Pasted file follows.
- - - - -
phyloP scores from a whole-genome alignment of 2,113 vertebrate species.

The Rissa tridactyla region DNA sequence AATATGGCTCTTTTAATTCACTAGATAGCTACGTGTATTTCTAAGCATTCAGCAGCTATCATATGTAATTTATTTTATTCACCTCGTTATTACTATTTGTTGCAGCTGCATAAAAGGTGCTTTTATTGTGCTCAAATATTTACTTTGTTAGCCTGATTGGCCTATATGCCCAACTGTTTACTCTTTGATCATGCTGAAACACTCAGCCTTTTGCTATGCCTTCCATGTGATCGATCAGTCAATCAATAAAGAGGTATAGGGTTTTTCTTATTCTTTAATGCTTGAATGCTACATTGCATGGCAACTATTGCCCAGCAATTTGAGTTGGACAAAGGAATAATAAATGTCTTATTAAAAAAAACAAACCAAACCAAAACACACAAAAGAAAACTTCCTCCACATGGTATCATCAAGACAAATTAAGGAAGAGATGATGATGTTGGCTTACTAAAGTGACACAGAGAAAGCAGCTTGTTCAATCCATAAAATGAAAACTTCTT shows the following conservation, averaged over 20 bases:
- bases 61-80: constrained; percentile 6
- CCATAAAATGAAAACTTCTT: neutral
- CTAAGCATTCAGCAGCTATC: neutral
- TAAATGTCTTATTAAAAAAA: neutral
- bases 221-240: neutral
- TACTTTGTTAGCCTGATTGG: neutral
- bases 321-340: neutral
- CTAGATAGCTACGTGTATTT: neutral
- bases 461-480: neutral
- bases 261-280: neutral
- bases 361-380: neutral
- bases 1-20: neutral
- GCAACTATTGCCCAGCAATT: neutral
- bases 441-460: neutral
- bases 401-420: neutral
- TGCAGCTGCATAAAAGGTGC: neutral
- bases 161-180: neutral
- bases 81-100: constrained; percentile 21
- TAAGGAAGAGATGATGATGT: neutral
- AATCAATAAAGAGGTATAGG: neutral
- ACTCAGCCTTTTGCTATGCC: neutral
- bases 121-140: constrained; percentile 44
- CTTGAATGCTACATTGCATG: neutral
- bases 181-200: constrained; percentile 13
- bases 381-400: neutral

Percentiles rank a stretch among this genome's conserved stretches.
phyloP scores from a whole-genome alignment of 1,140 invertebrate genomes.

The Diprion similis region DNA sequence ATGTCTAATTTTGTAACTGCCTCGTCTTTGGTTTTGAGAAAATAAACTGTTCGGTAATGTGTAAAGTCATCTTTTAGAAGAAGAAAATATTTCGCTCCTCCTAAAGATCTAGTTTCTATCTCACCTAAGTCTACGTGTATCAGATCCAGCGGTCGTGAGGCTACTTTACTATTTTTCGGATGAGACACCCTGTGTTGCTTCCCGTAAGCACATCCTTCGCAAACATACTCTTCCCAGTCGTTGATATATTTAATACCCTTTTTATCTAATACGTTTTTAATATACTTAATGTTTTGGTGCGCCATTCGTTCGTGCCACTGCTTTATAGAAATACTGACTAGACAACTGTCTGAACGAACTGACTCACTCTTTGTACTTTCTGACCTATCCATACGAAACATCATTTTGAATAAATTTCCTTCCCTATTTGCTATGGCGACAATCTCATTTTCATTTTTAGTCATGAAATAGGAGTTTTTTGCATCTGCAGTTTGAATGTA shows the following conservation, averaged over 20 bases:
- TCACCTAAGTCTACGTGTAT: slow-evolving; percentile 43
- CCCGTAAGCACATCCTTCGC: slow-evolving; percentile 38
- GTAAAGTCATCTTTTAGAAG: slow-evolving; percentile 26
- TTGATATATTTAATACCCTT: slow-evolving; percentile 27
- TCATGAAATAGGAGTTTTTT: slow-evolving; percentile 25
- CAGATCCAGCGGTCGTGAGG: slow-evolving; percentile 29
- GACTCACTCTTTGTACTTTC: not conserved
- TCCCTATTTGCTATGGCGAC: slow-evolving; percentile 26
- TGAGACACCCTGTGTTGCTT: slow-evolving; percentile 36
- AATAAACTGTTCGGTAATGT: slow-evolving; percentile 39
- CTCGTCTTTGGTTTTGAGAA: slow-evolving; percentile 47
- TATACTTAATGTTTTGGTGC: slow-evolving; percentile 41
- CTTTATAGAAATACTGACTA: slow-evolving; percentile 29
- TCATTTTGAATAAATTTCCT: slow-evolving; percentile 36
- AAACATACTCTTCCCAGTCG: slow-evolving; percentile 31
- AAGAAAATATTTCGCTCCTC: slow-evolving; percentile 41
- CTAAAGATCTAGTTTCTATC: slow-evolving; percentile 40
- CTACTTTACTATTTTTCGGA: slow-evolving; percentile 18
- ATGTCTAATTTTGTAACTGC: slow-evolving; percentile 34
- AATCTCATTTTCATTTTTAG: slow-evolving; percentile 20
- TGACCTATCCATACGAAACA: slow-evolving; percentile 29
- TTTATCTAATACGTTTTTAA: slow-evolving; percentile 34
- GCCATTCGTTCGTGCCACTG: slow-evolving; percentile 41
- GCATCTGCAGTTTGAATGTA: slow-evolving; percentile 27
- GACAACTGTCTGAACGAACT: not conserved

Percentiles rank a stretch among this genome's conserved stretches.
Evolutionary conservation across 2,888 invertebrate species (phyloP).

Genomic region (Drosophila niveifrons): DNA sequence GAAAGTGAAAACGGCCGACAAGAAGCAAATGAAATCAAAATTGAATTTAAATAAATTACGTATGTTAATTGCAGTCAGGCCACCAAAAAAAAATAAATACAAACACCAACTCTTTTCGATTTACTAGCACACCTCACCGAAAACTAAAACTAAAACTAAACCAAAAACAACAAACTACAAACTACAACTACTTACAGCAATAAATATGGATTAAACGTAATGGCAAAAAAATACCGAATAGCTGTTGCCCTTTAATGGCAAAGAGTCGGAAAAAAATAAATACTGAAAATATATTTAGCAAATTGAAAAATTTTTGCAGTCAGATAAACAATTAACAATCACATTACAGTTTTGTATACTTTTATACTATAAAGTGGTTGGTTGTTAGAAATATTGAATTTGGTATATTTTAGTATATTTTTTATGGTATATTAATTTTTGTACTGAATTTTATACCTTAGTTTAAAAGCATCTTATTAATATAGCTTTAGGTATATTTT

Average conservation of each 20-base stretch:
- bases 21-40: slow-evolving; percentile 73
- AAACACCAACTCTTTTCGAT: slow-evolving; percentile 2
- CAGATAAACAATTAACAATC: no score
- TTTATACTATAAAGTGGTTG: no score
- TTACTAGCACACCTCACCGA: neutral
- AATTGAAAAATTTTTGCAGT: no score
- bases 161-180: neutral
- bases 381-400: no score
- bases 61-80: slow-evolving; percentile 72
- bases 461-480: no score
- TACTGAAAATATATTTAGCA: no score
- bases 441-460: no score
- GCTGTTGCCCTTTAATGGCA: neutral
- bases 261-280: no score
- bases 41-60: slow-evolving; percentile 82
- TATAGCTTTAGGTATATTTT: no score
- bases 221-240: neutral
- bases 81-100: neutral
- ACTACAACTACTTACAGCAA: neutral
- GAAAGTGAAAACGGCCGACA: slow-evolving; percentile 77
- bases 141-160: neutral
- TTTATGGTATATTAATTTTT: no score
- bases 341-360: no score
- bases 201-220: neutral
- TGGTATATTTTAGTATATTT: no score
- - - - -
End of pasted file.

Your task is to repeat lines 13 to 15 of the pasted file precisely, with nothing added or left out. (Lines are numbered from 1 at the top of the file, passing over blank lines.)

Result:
- bases 361-380: neutral
- bases 1-20: neutral
- GCAACTATTGCCCAGCAATT: neutral